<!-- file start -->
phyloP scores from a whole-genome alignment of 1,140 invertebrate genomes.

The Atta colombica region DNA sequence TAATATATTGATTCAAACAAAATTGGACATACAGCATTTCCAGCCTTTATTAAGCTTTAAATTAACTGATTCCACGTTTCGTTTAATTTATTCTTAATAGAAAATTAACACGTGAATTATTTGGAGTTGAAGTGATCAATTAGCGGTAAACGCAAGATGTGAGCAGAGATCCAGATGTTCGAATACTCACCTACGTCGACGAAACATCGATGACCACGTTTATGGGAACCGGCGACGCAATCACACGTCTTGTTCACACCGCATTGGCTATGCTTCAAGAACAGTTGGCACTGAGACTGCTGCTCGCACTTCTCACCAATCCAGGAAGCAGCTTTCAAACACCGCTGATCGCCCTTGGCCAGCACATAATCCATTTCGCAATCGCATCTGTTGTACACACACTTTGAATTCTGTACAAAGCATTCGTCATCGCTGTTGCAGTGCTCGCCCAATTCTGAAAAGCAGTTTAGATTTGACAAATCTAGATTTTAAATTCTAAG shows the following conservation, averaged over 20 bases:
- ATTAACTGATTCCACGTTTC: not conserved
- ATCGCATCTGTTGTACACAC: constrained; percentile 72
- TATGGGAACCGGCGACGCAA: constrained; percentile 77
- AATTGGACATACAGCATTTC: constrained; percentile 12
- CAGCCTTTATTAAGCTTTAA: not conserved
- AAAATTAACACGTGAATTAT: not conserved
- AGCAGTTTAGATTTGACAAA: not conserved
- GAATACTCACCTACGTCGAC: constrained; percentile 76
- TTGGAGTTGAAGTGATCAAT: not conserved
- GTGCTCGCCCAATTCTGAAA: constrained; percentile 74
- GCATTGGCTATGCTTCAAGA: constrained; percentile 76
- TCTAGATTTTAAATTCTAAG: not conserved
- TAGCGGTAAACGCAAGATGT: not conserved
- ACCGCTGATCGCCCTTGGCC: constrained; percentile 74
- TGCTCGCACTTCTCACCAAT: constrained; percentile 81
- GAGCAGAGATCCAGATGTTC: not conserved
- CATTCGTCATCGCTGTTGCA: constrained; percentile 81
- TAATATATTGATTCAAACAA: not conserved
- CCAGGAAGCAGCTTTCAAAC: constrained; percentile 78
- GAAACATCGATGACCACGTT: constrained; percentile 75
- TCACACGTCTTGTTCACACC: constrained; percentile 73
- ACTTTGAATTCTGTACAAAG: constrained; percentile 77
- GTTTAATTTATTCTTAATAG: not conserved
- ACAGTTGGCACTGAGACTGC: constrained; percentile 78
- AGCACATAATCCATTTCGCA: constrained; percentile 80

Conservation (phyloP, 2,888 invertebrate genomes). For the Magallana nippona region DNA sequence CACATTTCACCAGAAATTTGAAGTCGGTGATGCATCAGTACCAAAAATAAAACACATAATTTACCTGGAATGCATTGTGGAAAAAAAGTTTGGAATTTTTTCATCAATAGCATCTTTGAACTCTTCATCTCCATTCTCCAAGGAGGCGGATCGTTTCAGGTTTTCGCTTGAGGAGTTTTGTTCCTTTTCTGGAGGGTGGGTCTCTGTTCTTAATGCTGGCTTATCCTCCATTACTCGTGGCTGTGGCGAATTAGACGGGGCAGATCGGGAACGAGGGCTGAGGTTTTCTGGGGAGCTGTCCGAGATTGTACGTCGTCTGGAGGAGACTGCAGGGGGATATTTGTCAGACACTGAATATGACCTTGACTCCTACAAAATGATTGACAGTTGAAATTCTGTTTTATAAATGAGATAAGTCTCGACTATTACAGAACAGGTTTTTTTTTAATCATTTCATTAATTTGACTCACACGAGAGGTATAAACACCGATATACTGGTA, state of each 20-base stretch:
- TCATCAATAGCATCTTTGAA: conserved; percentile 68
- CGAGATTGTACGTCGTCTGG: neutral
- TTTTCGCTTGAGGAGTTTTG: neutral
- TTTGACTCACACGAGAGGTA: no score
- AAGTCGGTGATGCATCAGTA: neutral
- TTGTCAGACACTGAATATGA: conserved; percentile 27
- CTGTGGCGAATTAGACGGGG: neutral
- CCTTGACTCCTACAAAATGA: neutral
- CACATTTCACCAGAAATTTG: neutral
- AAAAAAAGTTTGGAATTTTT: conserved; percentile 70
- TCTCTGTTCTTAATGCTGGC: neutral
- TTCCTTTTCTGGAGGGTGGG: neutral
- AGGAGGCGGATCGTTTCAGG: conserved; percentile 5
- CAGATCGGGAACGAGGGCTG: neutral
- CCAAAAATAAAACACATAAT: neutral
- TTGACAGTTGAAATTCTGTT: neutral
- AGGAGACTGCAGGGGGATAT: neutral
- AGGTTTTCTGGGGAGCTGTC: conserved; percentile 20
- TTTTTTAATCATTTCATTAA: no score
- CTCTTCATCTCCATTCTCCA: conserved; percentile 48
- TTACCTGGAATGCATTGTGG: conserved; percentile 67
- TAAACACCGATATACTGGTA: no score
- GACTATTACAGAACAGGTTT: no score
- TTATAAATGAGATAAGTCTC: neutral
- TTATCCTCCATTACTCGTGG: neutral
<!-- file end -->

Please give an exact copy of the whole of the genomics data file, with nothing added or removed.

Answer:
phyloP scores from a whole-genome alignment of 1,140 invertebrate genomes.

The Atta colombica region DNA sequence TAATATATTGATTCAAACAAAATTGGACATACAGCATTTCCAGCCTTTATTAAGCTTTAAATTAACTGATTCCACGTTTCGTTTAATTTATTCTTAATAGAAAATTAACACGTGAATTATTTGGAGTTGAAGTGATCAATTAGCGGTAAACGCAAGATGTGAGCAGAGATCCAGATGTTCGAATACTCACCTACGTCGACGAAACATCGATGACCACGTTTATGGGAACCGGCGACGCAATCACACGTCTTGTTCACACCGCATTGGCTATGCTTCAAGAACAGTTGGCACTGAGACTGCTGCTCGCACTTCTCACCAATCCAGGAAGCAGCTTTCAAACACCGCTGATCGCCCTTGGCCAGCACATAATCCATTTCGCAATCGCATCTGTTGTACACACACTTTGAATTCTGTACAAAGCATTCGTCATCGCTGTTGCAGTGCTCGCCCAATTCTGAAAAGCAGTTTAGATTTGACAAATCTAGATTTTAAATTCTAAG shows the following conservation, averaged over 20 bases:
- ATTAACTGATTCCACGTTTC: not conserved
- ATCGCATCTGTTGTACACAC: constrained; percentile 72
- TATGGGAACCGGCGACGCAA: constrained; percentile 77
- AATTGGACATACAGCATTTC: constrained; percentile 12
- CAGCCTTTATTAAGCTTTAA: not conserved
- AAAATTAACACGTGAATTAT: not conserved
- AGCAGTTTAGATTTGACAAA: not conserved
- GAATACTCACCTACGTCGAC: constrained; percentile 76
- TTGGAGTTGAAGTGATCAAT: not conserved
- GTGCTCGCCCAATTCTGAAA: constrained; percentile 74
- GCATTGGCTATGCTTCAAGA: constrained; percentile 76
- TCTAGATTTTAAATTCTAAG: not conserved
- TAGCGGTAAACGCAAGATGT: not conserved
- ACCGCTGATCGCCCTTGGCC: constrained; percentile 74
- TGCTCGCACTTCTCACCAAT: constrained; percentile 81
- GAGCAGAGATCCAGATGTTC: not conserved
- CATTCGTCATCGCTGTTGCA: constrained; percentile 81
- TAATATATTGATTCAAACAA: not conserved
- CCAGGAAGCAGCTTTCAAAC: constrained; percentile 78
- GAAACATCGATGACCACGTT: constrained; percentile 75
- TCACACGTCTTGTTCACACC: constrained; percentile 73
- ACTTTGAATTCTGTACAAAG: constrained; percentile 77
- GTTTAATTTATTCTTAATAG: not conserved
- ACAGTTGGCACTGAGACTGC: constrained; percentile 78
- AGCACATAATCCATTTCGCA: constrained; percentile 80

Conservation (phyloP, 2,888 invertebrate genomes). For the Magallana nippona region DNA sequence CACATTTCACCAGAAATTTGAAGTCGGTGATGCATCAGTACCAAAAATAAAACACATAATTTACCTGGAATGCATTGTGGAAAAAAAGTTTGGAATTTTTTCATCAATAGCATCTTTGAACTCTTCATCTCCATTCTCCAAGGAGGCGGATCGTTTCAGGTTTTCGCTTGAGGAGTTTTGTTCCTTTTCTGGAGGGTGGGTCTCTGTTCTTAATGCTGGCTTATCCTCCATTACTCGTGGCTGTGGCGAATTAGACGGGGCAGATCGGGAACGAGGGCTGAGGTTTTCTGGGGAGCTGTCCGAGATTGTACGTCGTCTGGAGGAGACTGCAGGGGGATATTTGTCAGACACTGAATATGACCTTGACTCCTACAAAATGATTGACAGTTGAAATTCTGTTTTATAAATGAGATAAGTCTCGACTATTACAGAACAGGTTTTTTTTTAATCATTTCATTAATTTGACTCACACGAGAGGTATAAACACCGATATACTGGTA, state of each 20-base stretch:
- TCATCAATAGCATCTTTGAA: conserved; percentile 68
- CGAGATTGTACGTCGTCTGG: neutral
- TTTTCGCTTGAGGAGTTTTG: neutral
- TTTGACTCACACGAGAGGTA: no score
- AAGTCGGTGATGCATCAGTA: neutral
- TTGTCAGACACTGAATATGA: conserved; percentile 27
- CTGTGGCGAATTAGACGGGG: neutral
- CCTTGACTCCTACAAAATGA: neutral
- CACATTTCACCAGAAATTTG: neutral
- AAAAAAAGTTTGGAATTTTT: conserved; percentile 70
- TCTCTGTTCTTAATGCTGGC: neutral
- TTCCTTTTCTGGAGGGTGGG: neutral
- AGGAGGCGGATCGTTTCAGG: conserved; percentile 5
- CAGATCGGGAACGAGGGCTG: neutral
- CCAAAAATAAAACACATAAT: neutral
- TTGACAGTTGAAATTCTGTT: neutral
- AGGAGACTGCAGGGGGATAT: neutral
- AGGTTTTCTGGGGAGCTGTC: conserved; percentile 20
- TTTTTTAATCATTTCATTAA: no score
- CTCTTCATCTCCATTCTCCA: conserved; percentile 48
- TTACCTGGAATGCATTGTGG: conserved; percentile 67
- TAAACACCGATATACTGGTA: no score
- GACTATTACAGAACAGGTTT: no score
- TTATAAATGAGATAAGTCTC: neutral
- TTATCCTCCATTACTCGTGG: neutral